Via Southern Appeal. Here’s a true “insider” view on Judge Roberts.
Over the past several years, I have feared this day, the day that a “movement conservative” President—one who sees Scalia and Thomas as his model justices—nominates a replacement for the Court’s comparatively moderate centrist, Justice O’Connor. But as I saw Judge John Roberts striding alongside the President on the way to the podium Tuesday night, I actually felt a sense of . . . excitement.
Why? Twelve years ago, I was fortunate enough to be a summer associate at the Washington, D.C. law firm of Hogan & Hartson. Our summer class consisted of about 35 second-year law students from around the country. It was an extremely capable group, and I often felt like I did not belong.
Each of us was assigned an official ‘mentor’ for the summer, a Hogan lawyer who would review our portfolio of memos, consult with the lawyers for whom we had worked, and generally oversee our progress toward gaining a permanent offer from the firm. John Roberts was my summer mentor.
Of course, this was a bit intimidating. Roberts was the former deputy solicitor general, a man who had been nominated for the D.C. Circuit (but who had not been confirmed), and who now was back in private practice. He was the head of one of the most prestigious appellate law practices in the country. Yet, he could not have been nicer, more gracious, more encouraging. He offered mentoring advice to a snot-nosed, 24-year-old law student as if it were the most important part of his job.
After returning to Stanford that fall, I was lucky enough to have my student note published in the Stanford Law Review. It was a rather presumptuous and self-righteous critique of the Supreme Court’s decision in Freeman v. Pitts, a school desegregation case from DeKalb County, Georgia. I argued that the Court was pulling the rug out from under Brown v. Board of Education by prematurely ending court-ordered desegregation remedies. As deputy solicitor general in the first Bush Administration, Roberts had actually argued the Freeman case as amicus in support of the school district. I therefore (again, fairly presumptuously) sent him my note, in which I contended that, well, Roberts had been all wrong.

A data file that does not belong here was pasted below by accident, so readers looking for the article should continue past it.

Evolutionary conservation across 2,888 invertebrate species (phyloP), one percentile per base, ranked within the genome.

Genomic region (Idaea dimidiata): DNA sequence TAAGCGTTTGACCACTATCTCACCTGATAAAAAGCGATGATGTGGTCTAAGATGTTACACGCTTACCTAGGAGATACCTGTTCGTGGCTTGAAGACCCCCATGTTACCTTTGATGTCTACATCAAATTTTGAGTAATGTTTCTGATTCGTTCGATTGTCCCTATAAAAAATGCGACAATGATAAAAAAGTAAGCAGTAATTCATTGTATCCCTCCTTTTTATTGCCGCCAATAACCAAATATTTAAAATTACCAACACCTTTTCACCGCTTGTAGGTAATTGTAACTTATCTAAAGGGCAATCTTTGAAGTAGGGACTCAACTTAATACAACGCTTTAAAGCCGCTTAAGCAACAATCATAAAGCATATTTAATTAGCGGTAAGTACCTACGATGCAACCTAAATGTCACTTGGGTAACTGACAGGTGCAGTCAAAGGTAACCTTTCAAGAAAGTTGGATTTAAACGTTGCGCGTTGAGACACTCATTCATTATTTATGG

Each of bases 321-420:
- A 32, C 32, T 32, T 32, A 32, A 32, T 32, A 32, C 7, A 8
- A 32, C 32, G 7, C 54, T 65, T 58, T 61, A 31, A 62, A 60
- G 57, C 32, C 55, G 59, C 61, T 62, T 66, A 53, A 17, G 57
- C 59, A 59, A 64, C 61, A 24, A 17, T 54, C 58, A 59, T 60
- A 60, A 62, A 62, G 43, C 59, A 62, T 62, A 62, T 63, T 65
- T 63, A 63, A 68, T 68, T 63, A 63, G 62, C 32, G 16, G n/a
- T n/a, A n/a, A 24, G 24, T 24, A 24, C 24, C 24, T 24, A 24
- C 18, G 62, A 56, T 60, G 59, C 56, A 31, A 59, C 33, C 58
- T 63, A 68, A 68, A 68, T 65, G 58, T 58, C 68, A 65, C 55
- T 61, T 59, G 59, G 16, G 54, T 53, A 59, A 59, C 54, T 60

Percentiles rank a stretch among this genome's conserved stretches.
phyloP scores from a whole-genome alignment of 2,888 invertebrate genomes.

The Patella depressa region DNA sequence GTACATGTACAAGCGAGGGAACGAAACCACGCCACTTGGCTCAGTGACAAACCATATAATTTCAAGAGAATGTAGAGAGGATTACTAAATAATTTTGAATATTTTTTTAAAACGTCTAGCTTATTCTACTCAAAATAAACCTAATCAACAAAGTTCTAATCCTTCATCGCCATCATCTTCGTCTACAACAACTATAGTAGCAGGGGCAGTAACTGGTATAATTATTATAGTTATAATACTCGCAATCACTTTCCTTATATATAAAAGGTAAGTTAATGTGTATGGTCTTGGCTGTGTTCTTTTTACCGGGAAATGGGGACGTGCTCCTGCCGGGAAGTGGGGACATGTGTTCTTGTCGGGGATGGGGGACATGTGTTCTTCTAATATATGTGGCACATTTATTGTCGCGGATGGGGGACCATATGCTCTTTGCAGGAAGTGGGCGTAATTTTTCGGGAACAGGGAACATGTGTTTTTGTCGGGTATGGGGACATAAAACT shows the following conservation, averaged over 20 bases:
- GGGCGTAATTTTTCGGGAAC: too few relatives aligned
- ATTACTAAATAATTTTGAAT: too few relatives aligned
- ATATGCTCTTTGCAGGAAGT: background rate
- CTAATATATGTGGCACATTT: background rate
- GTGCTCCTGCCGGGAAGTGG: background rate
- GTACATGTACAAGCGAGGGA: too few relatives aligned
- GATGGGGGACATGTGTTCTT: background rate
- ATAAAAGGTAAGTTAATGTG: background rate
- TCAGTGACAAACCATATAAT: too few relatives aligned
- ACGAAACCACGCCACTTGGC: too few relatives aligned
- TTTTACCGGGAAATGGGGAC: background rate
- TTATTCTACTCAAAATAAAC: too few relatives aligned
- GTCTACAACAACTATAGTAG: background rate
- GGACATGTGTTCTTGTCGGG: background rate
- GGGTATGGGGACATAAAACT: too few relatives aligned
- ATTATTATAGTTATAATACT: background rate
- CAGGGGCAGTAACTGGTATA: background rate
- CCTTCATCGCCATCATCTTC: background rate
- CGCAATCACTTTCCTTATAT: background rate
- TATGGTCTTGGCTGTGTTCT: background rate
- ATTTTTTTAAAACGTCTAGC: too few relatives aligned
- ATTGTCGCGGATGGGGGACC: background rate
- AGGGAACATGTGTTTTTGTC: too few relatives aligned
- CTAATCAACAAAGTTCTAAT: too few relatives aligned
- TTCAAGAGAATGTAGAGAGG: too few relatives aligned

A few weeks later, I received a two-page letter in response. Roberts wrote that the note was well researched and well written. (I was thrilled at the time, but I would now strongly disagree.) But he also offered a thoughtful critique of my analysis that was several paragraphs in length. This was more feedback than I had received from my professors in law school.
So I have nothing but a profound sense of respect for John Roberts: for his integrity, his intelligence, his humility, and his genuine human decency.
All of that said, my best guess is that he would be a very conservative justice. And because he is so gifted and so decent a human being, he might become incredibly influential on the Court, moving it in ways that justices like Scalia and Thomas have been incapable. In short, he could ultimately be a progressive’s worst case scenario.
So all of this leaves me quite conflicted. I am proud that a citizen of John Roberts’s ability and character has been honored by our President in a way that, in a sense, he so richly deserves. But at the same time, I harbor some deep reservations. It is unclear that a great person with impeccable credentials should, for those reasons alone, be seated on the Supreme Court. If he holds a very constrained view of the role of government in modern society, or of the fundamental liberties protected by the Constitution, his confirmation could turn out quite badly for the country.
No matter how much I admire him.